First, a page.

How to get your GAB license and become a pro MMA fighter in the Philippines

chris hofmann mma philippines

So you want to be a pro MMA fighter in the Philippines? Then you’ll need a GAB license first.

For those who don’t know, GAB stands for Games and Amusement Board, and you’ll need their approval to compete as a pro MMA fighter in the country.

Fortunately, getting a GAB license is relatively easy. We spoke to Oliver Evangelista of GAB’s boxing division and Kenner So of the GAB Chairman’s Office, and they gave us the rundown of what you need to do to get your license to fight pro.

Requirements

Here’s the list of requirements you’ll need to provide:

a. Application form (which you can download here or get at their office in Makati)
b. Photo (Size 2” x 2”)
c. NSO/ PSA Birth Certificate
d. Parental consent for boxers or MMA fighters under 18 years old (just have your parent write and sign a letter/ document saying he/ she is allowing you to fight as a pro)
e. Trainer Certificate from a GAB Licensed Trainer (This certificate is a form that your trainer can fill out. Your trainer must be a GAB Licensed Trainer.)
f. Medical requirements

  • Chest x-ray (PA views)
  • 12 leads ECG
  • Drug test (DOH-IDTOMIS)
  • Hepatitis B Antigen (Elisa Method)
  • CT Scan of head without contrast

When it comes to your medical requirements, you can consult with GAB (or with hospital staff of a different facility) on how to get these done and how much they’ll cost. Should your coach be a GAB Licensed Trainer already, then he should know these details by now.

Cost

Fighters have to pay P860 for a GAB license, which would be valid for one year. To become a GAB Licensed Instructor, your instructor needs to fill in his own forms and pay P820, which is valid for two years. Both fighters and instructors are urged to renew their licenses before their birthdays to avoid penalty.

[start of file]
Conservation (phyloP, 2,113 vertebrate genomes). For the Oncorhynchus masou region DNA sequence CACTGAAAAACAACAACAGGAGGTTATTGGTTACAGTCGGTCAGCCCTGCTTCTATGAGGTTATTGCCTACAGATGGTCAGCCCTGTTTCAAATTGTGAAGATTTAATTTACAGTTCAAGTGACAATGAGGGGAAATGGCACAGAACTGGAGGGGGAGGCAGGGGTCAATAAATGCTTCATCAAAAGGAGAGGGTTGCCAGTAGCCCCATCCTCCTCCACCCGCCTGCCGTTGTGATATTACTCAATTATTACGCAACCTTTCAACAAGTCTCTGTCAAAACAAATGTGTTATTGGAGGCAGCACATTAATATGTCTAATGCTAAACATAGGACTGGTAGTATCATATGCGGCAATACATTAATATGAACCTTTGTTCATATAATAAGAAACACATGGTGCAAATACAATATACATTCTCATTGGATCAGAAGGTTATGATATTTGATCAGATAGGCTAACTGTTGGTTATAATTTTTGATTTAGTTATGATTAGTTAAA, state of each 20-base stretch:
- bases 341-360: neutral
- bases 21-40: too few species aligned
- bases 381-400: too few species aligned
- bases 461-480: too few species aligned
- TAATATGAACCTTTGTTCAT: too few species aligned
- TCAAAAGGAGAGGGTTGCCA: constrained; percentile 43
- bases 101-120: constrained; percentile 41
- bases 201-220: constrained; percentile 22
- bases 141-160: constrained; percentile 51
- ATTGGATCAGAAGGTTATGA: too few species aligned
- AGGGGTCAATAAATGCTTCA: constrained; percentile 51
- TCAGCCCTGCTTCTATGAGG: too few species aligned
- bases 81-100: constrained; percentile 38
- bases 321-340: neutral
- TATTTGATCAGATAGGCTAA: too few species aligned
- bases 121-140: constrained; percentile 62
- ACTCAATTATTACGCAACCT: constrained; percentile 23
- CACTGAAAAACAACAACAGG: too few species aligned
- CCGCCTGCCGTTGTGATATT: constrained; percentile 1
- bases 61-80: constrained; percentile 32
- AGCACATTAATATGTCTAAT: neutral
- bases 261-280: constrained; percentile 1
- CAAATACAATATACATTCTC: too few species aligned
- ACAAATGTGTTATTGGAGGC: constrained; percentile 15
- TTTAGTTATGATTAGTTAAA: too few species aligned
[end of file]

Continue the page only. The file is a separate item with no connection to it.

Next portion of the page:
Timeline

Can you get a GAB license before booking a fight? No, you can’t. According to GAB representatives, you’ll need to provide proof that you’ve been invited by a promotion to compete professionally. Only then will they consider licensing you or not. GAB representatives also say that all circumstances about your potential professional fight are taken into consideration: Your health, your instructor’s say, and your amount of fight experience as opposed to your opponent’s, etc.

Despite that, GAB representatives say that you’ll be able to get your license, should you get approved, within days after filing your application.

Even two-division URCC champion Chris Hofmann attests to GAB’s efficiency. “Overall it’s a pretty easy and simple process,” says Hofmann. “You get your application form, get checked by the GAB doctor, get the requiered medical exams like blood count, urinalisis, drugtest, ECG, chest x-ray–at your expense, of course–and then pay the GAB application fee.”

Contact Info

If you wish to visit or contact the GAB office, then here’s their address and their phone number:

2/F Legaspi Tower 200,
Paseo de Roxas St.,Legaspi Village, Makati City
Philippines, 1226
Tel. (+632) 840 0274 & (+632) 813 7109

You can also visit their website: gab.gov.ph.

Gab Pangalangan

Gab Pangalangan is a former collegiate national Judo champ and the Founder and Editor-in-Chief of DojoDrifter.com. You can find his other works in the Philippines' leading magazines and websites.
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